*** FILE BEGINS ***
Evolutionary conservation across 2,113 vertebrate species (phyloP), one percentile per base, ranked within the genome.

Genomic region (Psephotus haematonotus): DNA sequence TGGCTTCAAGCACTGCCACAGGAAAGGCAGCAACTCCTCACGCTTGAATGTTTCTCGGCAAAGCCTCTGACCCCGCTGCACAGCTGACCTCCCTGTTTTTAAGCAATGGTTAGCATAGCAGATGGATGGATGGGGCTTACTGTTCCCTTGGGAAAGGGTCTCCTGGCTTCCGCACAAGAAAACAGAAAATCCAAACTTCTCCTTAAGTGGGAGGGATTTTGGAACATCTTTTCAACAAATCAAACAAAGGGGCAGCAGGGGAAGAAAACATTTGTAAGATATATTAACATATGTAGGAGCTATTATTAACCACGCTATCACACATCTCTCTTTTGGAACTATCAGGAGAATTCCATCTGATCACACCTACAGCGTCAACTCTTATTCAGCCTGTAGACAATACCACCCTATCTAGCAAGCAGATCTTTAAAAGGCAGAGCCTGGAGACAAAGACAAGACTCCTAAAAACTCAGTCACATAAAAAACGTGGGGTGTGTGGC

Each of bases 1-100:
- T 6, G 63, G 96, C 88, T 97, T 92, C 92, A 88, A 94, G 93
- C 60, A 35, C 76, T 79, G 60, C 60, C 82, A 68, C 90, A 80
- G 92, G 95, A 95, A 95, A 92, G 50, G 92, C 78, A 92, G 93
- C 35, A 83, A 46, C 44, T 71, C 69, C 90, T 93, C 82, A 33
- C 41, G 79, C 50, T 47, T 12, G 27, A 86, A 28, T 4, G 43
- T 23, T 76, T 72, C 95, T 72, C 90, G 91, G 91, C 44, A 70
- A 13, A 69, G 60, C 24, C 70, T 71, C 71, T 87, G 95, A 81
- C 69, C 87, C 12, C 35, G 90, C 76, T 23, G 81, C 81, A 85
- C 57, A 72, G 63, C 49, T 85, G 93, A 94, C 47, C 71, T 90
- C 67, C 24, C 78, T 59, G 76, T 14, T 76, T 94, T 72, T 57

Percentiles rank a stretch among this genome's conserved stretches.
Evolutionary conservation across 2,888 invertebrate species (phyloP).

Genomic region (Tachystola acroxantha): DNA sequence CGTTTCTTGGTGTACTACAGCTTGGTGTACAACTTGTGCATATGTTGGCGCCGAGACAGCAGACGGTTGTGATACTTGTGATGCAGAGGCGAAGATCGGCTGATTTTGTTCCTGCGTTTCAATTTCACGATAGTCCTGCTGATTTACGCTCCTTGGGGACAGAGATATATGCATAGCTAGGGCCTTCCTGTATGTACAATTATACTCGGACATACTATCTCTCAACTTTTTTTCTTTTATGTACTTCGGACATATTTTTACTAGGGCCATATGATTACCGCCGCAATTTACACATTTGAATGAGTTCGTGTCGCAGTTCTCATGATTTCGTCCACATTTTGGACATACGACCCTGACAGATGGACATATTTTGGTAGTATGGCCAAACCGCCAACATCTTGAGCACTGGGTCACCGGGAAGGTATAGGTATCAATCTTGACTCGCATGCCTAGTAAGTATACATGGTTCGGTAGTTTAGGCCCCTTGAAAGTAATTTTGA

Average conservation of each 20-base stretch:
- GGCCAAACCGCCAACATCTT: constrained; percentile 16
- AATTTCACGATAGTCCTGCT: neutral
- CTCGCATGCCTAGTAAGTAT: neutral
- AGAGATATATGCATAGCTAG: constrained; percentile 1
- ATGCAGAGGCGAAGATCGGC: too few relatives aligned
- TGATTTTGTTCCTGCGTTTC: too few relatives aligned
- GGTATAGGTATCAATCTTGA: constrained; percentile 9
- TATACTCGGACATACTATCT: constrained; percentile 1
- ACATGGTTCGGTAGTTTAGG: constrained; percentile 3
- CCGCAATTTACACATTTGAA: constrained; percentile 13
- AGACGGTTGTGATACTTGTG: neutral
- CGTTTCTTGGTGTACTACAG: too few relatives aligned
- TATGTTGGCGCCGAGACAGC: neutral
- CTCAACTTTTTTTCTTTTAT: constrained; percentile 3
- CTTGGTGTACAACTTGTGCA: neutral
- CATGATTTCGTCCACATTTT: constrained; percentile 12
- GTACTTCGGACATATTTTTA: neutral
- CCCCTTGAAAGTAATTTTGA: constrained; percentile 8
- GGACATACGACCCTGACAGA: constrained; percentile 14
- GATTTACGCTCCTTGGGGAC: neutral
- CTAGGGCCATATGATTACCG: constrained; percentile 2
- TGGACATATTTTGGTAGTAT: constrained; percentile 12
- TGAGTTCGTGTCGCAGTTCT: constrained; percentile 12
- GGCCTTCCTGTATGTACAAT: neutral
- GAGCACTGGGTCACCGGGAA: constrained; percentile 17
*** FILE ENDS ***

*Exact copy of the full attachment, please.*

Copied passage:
Evolutionary conservation across 2,113 vertebrate species (phyloP), one percentile per base, ranked within the genome.

Genomic region (Psephotus haematonotus): DNA sequence TGGCTTCAAGCACTGCCACAGGAAAGGCAGCAACTCCTCACGCTTGAATGTTTCTCGGCAAAGCCTCTGACCCCGCTGCACAGCTGACCTCCCTGTTTTTAAGCAATGGTTAGCATAGCAGATGGATGGATGGGGCTTACTGTTCCCTTGGGAAAGGGTCTCCTGGCTTCCGCACAAGAAAACAGAAAATCCAAACTTCTCCTTAAGTGGGAGGGATTTTGGAACATCTTTTCAACAAATCAAACAAAGGGGCAGCAGGGGAAGAAAACATTTGTAAGATATATTAACATATGTAGGAGCTATTATTAACCACGCTATCACACATCTCTCTTTTGGAACTATCAGGAGAATTCCATCTGATCACACCTACAGCGTCAACTCTTATTCAGCCTGTAGACAATACCACCCTATCTAGCAAGCAGATCTTTAAAAGGCAGAGCCTGGAGACAAAGACAAGACTCCTAAAAACTCAGTCACATAAAAAACGTGGGGTGTGTGGC

Each of bases 1-100:
- T 6, G 63, G 96, C 88, T 97, T 92, C 92, A 88, A 94, G 93
- C 60, A 35, C 76, T 79, G 60, C 60, C 82, A 68, C 90, A 80
- G 92, G 95, A 95, A 95, A 92, G 50, G 92, C 78, A 92, G 93
- C 35, A 83, A 46, C 44, T 71, C 69, C 90, T 93, C 82, A 33
- C 41, G 79, C 50, T 47, T 12, G 27, A 86, A 28, T 4, G 43
- T 23, T 76, T 72, C 95, T 72, C 90, G 91, G 91, C 44, A 70
- A 13, A 69, G 60, C 24, C 70, T 71, C 71, T 87, G 95, A 81
- C 69, C 87, C 12, C 35, G 90, C 76, T 23, G 81, C 81, A 85
- C 57, A 72, G 63, C 49, T 85, G 93, A 94, C 47, C 71, T 90
- C 67, C 24, C 78, T 59, G 76, T 14, T 76, T 94, T 72, T 57

Percentiles rank a stretch among this genome's conserved stretches.
Evolutionary conservation across 2,888 invertebrate species (phyloP).

Genomic region (Tachystola acroxantha): DNA sequence CGTTTCTTGGTGTACTACAGCTTGGTGTACAACTTGTGCATATGTTGGCGCCGAGACAGCAGACGGTTGTGATACTTGTGATGCAGAGGCGAAGATCGGCTGATTTTGTTCCTGCGTTTCAATTTCACGATAGTCCTGCTGATTTACGCTCCTTGGGGACAGAGATATATGCATAGCTAGGGCCTTCCTGTATGTACAATTATACTCGGACATACTATCTCTCAACTTTTTTTCTTTTATGTACTTCGGACATATTTTTACTAGGGCCATATGATTACCGCCGCAATTTACACATTTGAATGAGTTCGTGTCGCAGTTCTCATGATTTCGTCCACATTTTGGACATACGACCCTGACAGATGGACATATTTTGGTAGTATGGCCAAACCGCCAACATCTTGAGCACTGGGTCACCGGGAAGGTATAGGTATCAATCTTGACTCGCATGCCTAGTAAGTATACATGGTTCGGTAGTTTAGGCCCCTTGAAAGTAATTTTGA

Average conservation of each 20-base stretch:
- GGCCAAACCGCCAACATCTT: constrained; percentile 16
- AATTTCACGATAGTCCTGCT: neutral
- CTCGCATGCCTAGTAAGTAT: neutral
- AGAGATATATGCATAGCTAG: constrained; percentile 1
- ATGCAGAGGCGAAGATCGGC: too few relatives aligned
- TGATTTTGTTCCTGCGTTTC: too few relatives aligned
- GGTATAGGTATCAATCTTGA: constrained; percentile 9
- TATACTCGGACATACTATCT: constrained; percentile 1
- ACATGGTTCGGTAGTTTAGG: constrained; percentile 3
- CCGCAATTTACACATTTGAA: constrained; percentile 13
- AGACGGTTGTGATACTTGTG: neutral
- CGTTTCTTGGTGTACTACAG: too few relatives aligned
- TATGTTGGCGCCGAGACAGC: neutral
- CTCAACTTTTTTTCTTTTAT: constrained; percentile 3
- CTTGGTGTACAACTTGTGCA: neutral
- CATGATTTCGTCCACATTTT: constrained; percentile 12
- GTACTTCGGACATATTTTTA: neutral
- CCCCTTGAAAGTAATTTTGA: constrained; percentile 8
- GGACATACGACCCTGACAGA: constrained; percentile 14
- GATTTACGCTCCTTGGGGAC: neutral
- CTAGGGCCATATGATTACCG: constrained; percentile 2
- TGGACATATTTTGGTAGTAT: constrained; percentile 12
- TGAGTTCGTGTCGCAGTTCT: constrained; percentile 12
- GGCCTTCCTGTATGTACAAT: neutral
- GAGCACTGGGTCACCGGGAA: constrained; percentile 17